[R-sig-phylo] Multiple regressions with continuous and categorical data

Simon Blomberg s.blomberg1 at uq.edu.au
Mon Apr 7 09:34:35 CEST 2008


On Sun, 2008-04-06 at 21:17 -0700, tgarland at ucr.edu wrote:

[ good stuff snipped ]

> With PGSL and phylogenetic regression transform models, you don't have
>  comparable data points to examine, or at least that is not what people
>  typically do.  Rather, a bunch of matrices are slammed together (ouch
>  - no pun intended!) and estimates of slopes and so forth are examined
>  pretty much without reference to a plot of any type.  Even residuals
>  can be quite tricky (see Lavin et al., 2008 in press; see also Grafen,
>  1989).  Tony Ives could jump in here!

Hi Ted,

Yes, it is bad practice not to plot your data, preferably in as many
ways as possible. Of course you are right: there is insight to be gained
from contrast plots, especially if you can identify outlier contrasts.
In R (using the gls function in the nlme package), you can plot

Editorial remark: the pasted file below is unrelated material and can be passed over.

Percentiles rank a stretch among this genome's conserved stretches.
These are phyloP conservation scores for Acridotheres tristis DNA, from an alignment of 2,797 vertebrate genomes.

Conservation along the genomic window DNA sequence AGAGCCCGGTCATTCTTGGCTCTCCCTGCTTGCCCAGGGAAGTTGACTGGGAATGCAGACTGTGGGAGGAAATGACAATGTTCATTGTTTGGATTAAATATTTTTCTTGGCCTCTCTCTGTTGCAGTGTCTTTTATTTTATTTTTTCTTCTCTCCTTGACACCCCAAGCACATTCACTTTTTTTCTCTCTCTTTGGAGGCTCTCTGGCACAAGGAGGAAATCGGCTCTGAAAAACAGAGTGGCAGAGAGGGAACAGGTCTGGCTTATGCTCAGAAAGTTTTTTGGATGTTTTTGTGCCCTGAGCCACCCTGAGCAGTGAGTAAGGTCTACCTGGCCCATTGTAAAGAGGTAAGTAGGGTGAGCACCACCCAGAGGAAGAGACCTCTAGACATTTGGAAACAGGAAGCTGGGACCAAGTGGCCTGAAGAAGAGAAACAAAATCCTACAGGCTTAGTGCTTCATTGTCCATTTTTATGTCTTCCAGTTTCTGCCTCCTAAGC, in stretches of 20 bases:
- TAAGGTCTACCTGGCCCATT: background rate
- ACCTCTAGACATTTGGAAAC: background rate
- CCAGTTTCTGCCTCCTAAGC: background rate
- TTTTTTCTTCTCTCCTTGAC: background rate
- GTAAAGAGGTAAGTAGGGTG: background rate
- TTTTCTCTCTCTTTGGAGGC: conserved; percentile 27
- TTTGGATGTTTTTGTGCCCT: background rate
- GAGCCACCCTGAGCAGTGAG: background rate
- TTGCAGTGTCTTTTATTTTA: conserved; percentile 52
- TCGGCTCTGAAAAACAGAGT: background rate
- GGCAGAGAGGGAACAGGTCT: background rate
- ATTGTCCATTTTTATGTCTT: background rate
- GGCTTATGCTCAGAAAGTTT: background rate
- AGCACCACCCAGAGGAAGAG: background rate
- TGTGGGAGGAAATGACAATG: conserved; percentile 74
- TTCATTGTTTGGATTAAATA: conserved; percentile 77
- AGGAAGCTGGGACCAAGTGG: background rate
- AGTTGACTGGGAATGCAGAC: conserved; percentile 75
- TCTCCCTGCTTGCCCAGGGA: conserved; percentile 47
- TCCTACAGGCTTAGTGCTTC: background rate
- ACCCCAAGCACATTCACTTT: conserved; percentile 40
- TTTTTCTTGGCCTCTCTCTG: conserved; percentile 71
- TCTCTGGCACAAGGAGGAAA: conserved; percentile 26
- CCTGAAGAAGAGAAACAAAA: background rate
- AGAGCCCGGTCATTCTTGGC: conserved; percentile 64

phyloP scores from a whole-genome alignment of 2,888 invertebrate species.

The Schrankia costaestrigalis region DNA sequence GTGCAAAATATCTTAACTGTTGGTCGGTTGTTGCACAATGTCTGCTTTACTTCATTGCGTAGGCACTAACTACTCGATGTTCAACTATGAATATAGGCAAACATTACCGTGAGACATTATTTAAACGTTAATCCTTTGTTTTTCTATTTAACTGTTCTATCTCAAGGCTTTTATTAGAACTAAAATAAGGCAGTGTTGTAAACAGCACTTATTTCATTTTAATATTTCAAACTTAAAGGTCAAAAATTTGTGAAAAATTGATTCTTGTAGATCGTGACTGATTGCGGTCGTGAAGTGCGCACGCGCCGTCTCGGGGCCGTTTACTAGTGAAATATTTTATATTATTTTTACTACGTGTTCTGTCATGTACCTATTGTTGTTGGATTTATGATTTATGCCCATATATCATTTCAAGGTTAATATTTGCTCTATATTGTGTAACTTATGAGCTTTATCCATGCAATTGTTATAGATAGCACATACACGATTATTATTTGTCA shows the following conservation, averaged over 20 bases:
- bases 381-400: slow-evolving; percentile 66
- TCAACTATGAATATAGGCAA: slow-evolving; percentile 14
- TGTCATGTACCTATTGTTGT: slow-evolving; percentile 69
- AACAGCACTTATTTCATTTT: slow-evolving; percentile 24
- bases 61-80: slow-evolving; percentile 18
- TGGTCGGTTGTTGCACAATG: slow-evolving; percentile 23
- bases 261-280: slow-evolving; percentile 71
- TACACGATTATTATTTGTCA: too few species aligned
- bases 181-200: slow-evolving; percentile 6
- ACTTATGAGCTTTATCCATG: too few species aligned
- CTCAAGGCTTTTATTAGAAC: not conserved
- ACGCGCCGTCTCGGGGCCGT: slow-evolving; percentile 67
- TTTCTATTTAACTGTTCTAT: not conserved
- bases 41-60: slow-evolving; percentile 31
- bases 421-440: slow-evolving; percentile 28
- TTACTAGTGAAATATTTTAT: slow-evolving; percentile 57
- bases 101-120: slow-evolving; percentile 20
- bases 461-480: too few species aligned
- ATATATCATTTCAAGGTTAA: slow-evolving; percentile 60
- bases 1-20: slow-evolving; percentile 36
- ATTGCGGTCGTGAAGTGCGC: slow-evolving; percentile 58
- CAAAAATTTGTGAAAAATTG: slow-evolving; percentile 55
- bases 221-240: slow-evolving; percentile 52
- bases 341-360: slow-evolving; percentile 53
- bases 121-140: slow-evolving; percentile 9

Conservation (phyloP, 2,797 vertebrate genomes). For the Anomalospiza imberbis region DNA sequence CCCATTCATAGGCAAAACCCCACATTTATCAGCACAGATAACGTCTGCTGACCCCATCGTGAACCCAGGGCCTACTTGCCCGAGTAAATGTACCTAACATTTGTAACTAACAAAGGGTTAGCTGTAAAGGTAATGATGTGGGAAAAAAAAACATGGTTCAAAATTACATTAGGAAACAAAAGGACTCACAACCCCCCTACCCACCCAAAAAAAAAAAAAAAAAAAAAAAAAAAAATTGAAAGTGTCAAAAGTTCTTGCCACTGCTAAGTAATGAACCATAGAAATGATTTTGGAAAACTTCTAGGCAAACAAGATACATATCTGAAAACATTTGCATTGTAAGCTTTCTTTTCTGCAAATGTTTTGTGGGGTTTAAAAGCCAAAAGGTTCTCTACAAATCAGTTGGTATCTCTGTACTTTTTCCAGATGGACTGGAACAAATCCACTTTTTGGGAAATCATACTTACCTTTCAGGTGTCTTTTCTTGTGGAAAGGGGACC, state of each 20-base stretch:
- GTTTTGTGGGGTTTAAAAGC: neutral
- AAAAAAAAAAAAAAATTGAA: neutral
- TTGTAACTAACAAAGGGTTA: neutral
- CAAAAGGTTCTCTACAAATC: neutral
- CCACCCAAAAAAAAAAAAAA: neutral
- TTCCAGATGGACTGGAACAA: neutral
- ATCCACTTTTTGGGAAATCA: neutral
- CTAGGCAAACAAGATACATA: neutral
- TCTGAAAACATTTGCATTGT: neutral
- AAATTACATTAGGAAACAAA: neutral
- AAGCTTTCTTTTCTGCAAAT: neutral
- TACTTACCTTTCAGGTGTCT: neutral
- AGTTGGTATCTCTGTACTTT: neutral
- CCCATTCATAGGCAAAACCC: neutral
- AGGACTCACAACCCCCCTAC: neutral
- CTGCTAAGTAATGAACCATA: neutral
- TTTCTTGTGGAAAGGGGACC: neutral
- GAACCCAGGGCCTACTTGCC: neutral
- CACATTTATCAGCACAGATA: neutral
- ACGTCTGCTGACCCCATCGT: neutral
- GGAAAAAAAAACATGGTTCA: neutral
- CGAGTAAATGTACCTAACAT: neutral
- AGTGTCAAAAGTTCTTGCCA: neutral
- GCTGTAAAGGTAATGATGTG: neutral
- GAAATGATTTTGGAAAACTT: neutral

residuals v fitted values for 3 types of residuals: raw residuals,
standardized "pearson" residuals, and "normalized" standardized
residuals. You are right that you can be mislead by plots of the raw
residuals, although they will often indicate really obvious problems
with the model. The normalized residuals are obtained by pre-multiplying
the standardized residuals by the inverse of the cholesky decomposition
of the var-covar matrix. This "corrects" the residuals for their
(phylogenetic) correlation. People using gls should look at that plot
too, perhaps more than the raw residual plots. Also, a Q-Q plot of the
normalized residuals (but not necessarily the raw residuals) should show
normality. If it doesn't, you need to do more work. :-) If you fit the
gls model using lm.gls in the MASS package, you can use lm.influence to
get some leave-one-out diagnostics that may also be useful.

Cheers,

Simon.

> 
> All for now and cheers,
> Ted
> 

-- 
Simon Blomberg, BSc (Hons), PhD, MAppStat. 
Lecturer and Consultant Statistician 
Faculty of Biological and Chemical Sciences 
The University of Queensland 
St. Lucia Queensland 4072 
Australia
Room 320 Goddard Building (8)
T: +61 7 3365 2506
http://www.uq.edu.au/~uqsblomb
email: S.Blomberg1_at_uq.edu.au

Policies:
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2.  Your deadline is your problem.

The combination of some data and an aching desire for 
an answer does not ensure that a reasonable answer can 
be extracted from a given body of data. - John Tukey.



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